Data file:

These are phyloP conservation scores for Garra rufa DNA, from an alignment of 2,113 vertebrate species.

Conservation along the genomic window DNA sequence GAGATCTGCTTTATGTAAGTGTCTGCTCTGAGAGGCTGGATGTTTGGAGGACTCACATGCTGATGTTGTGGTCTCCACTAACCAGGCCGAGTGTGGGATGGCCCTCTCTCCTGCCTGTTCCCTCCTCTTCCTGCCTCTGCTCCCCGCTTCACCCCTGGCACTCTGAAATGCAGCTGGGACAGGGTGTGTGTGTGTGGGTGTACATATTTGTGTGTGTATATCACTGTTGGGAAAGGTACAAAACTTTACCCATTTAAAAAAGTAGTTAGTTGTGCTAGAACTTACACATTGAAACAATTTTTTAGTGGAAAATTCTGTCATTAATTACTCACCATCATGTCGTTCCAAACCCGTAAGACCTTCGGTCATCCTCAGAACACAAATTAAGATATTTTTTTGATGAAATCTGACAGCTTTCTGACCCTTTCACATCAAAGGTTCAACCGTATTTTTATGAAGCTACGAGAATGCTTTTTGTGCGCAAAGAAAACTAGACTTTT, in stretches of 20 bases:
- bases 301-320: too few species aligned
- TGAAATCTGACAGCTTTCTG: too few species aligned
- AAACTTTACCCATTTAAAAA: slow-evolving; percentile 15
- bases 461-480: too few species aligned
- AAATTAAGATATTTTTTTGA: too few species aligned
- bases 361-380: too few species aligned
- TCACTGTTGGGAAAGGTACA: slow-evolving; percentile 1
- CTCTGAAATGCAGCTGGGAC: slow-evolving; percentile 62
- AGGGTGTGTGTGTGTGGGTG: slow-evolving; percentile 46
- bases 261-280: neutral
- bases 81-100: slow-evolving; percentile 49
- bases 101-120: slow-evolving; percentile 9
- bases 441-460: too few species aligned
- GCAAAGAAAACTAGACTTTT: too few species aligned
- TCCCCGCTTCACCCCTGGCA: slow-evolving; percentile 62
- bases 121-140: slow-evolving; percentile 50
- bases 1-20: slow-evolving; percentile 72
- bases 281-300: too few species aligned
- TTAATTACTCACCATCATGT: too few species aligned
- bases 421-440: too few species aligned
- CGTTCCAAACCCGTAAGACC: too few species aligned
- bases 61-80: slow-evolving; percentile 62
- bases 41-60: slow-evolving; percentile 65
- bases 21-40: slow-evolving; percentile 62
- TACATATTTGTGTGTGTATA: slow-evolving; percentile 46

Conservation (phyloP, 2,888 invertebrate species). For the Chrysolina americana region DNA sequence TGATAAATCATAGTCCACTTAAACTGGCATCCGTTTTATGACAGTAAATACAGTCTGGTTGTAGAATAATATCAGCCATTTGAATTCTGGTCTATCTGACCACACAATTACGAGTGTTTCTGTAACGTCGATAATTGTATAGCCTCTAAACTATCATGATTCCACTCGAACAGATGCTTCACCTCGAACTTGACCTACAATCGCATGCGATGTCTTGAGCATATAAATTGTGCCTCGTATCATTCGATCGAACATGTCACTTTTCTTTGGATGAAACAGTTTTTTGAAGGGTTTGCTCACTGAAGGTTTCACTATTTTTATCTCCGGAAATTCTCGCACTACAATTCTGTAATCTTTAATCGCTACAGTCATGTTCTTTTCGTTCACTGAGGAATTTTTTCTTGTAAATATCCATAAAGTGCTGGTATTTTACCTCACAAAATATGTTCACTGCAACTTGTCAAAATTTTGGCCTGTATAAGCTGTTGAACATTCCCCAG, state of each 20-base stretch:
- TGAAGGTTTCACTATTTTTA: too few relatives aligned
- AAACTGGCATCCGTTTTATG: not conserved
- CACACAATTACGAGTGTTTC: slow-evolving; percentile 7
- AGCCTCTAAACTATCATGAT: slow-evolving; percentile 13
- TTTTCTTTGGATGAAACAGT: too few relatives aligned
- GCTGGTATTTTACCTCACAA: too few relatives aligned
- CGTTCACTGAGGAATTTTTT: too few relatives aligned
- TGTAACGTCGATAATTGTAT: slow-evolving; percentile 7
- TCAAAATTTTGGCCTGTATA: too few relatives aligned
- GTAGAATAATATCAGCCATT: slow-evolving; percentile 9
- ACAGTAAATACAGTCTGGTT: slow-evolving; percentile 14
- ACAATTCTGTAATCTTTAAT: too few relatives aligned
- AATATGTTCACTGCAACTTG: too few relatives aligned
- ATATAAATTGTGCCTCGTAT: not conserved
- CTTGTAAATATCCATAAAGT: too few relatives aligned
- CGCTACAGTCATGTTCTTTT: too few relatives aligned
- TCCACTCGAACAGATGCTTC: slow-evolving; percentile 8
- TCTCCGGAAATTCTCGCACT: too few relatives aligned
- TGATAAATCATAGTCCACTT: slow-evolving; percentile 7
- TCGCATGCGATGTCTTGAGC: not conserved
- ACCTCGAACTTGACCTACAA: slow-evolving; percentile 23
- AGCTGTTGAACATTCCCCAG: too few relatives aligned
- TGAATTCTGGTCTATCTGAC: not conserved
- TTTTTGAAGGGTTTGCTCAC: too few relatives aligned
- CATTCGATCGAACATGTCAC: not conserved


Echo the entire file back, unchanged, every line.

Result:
These are phyloP conservation scores for Garra rufa DNA, from an alignment of 2,113 vertebrate species.

Conservation along the genomic window DNA sequence GAGATCTGCTTTATGTAAGTGTCTGCTCTGAGAGGCTGGATGTTTGGAGGACTCACATGCTGATGTTGTGGTCTCCACTAACCAGGCCGAGTGTGGGATGGCCCTCTCTCCTGCCTGTTCCCTCCTCTTCCTGCCTCTGCTCCCCGCTTCACCCCTGGCACTCTGAAATGCAGCTGGGACAGGGTGTGTGTGTGTGGGTGTACATATTTGTGTGTGTATATCACTGTTGGGAAAGGTACAAAACTTTACCCATTTAAAAAAGTAGTTAGTTGTGCTAGAACTTACACATTGAAACAATTTTTTAGTGGAAAATTCTGTCATTAATTACTCACCATCATGTCGTTCCAAACCCGTAAGACCTTCGGTCATCCTCAGAACACAAATTAAGATATTTTTTTGATGAAATCTGACAGCTTTCTGACCCTTTCACATCAAAGGTTCAACCGTATTTTTATGAAGCTACGAGAATGCTTTTTGTGCGCAAAGAAAACTAGACTTTT, in stretches of 20 bases:
- bases 301-320: too few species aligned
- TGAAATCTGACAGCTTTCTG: too few species aligned
- AAACTTTACCCATTTAAAAA: slow-evolving; percentile 15
- bases 461-480: too few species aligned
- AAATTAAGATATTTTTTTGA: too few species aligned
- bases 361-380: too few species aligned
- TCACTGTTGGGAAAGGTACA: slow-evolving; percentile 1
- CTCTGAAATGCAGCTGGGAC: slow-evolving; percentile 62
- AGGGTGTGTGTGTGTGGGTG: slow-evolving; percentile 46
- bases 261-280: neutral
- bases 81-100: slow-evolving; percentile 49
- bases 101-120: slow-evolving; percentile 9
- bases 441-460: too few species aligned
- GCAAAGAAAACTAGACTTTT: too few species aligned
- TCCCCGCTTCACCCCTGGCA: slow-evolving; percentile 62
- bases 121-140: slow-evolving; percentile 50
- bases 1-20: slow-evolving; percentile 72
- bases 281-300: too few species aligned
- TTAATTACTCACCATCATGT: too few species aligned
- bases 421-440: too few species aligned
- CGTTCCAAACCCGTAAGACC: too few species aligned
- bases 61-80: slow-evolving; percentile 62
- bases 41-60: slow-evolving; percentile 65
- bases 21-40: slow-evolving; percentile 62
- TACATATTTGTGTGTGTATA: slow-evolving; percentile 46

Conservation (phyloP, 2,888 invertebrate species). For the Chrysolina americana region DNA sequence TGATAAATCATAGTCCACTTAAACTGGCATCCGTTTTATGACAGTAAATACAGTCTGGTTGTAGAATAATATCAGCCATTTGAATTCTGGTCTATCTGACCACACAATTACGAGTGTTTCTGTAACGTCGATAATTGTATAGCCTCTAAACTATCATGATTCCACTCGAACAGATGCTTCACCTCGAACTTGACCTACAATCGCATGCGATGTCTTGAGCATATAAATTGTGCCTCGTATCATTCGATCGAACATGTCACTTTTCTTTGGATGAAACAGTTTTTTGAAGGGTTTGCTCACTGAAGGTTTCACTATTTTTATCTCCGGAAATTCTCGCACTACAATTCTGTAATCTTTAATCGCTACAGTCATGTTCTTTTCGTTCACTGAGGAATTTTTTCTTGTAAATATCCATAAAGTGCTGGTATTTTACCTCACAAAATATGTTCACTGCAACTTGTCAAAATTTTGGCCTGTATAAGCTGTTGAACATTCCCCAG, state of each 20-base stretch:
- TGAAGGTTTCACTATTTTTA: too few relatives aligned
- AAACTGGCATCCGTTTTATG: not conserved
- CACACAATTACGAGTGTTTC: slow-evolving; percentile 7
- AGCCTCTAAACTATCATGAT: slow-evolving; percentile 13
- TTTTCTTTGGATGAAACAGT: too few relatives aligned
- GCTGGTATTTTACCTCACAA: too few relatives aligned
- CGTTCACTGAGGAATTTTTT: too few relatives aligned
- TGTAACGTCGATAATTGTAT: slow-evolving; percentile 7
- TCAAAATTTTGGCCTGTATA: too few relatives aligned
- GTAGAATAATATCAGCCATT: slow-evolving; percentile 9
- ACAGTAAATACAGTCTGGTT: slow-evolving; percentile 14
- ACAATTCTGTAATCTTTAAT: too few relatives aligned
- AATATGTTCACTGCAACTTG: too few relatives aligned
- ATATAAATTGTGCCTCGTAT: not conserved
- CTTGTAAATATCCATAAAGT: too few relatives aligned
- CGCTACAGTCATGTTCTTTT: too few relatives aligned
- TCCACTCGAACAGATGCTTC: slow-evolving; percentile 8
- TCTCCGGAAATTCTCGCACT: too few relatives aligned
- TGATAAATCATAGTCCACTT: slow-evolving; percentile 7
- TCGCATGCGATGTCTTGAGC: not conserved
- ACCTCGAACTTGACCTACAA: slow-evolving; percentile 23
- AGCTGTTGAACATTCCCCAG: too few relatives aligned
- TGAATTCTGGTCTATCTGAC: not conserved
- TTTTTGAAGGGTTTGCTCAC: too few relatives aligned
- CATTCGATCGAACATGTCAC: not conserved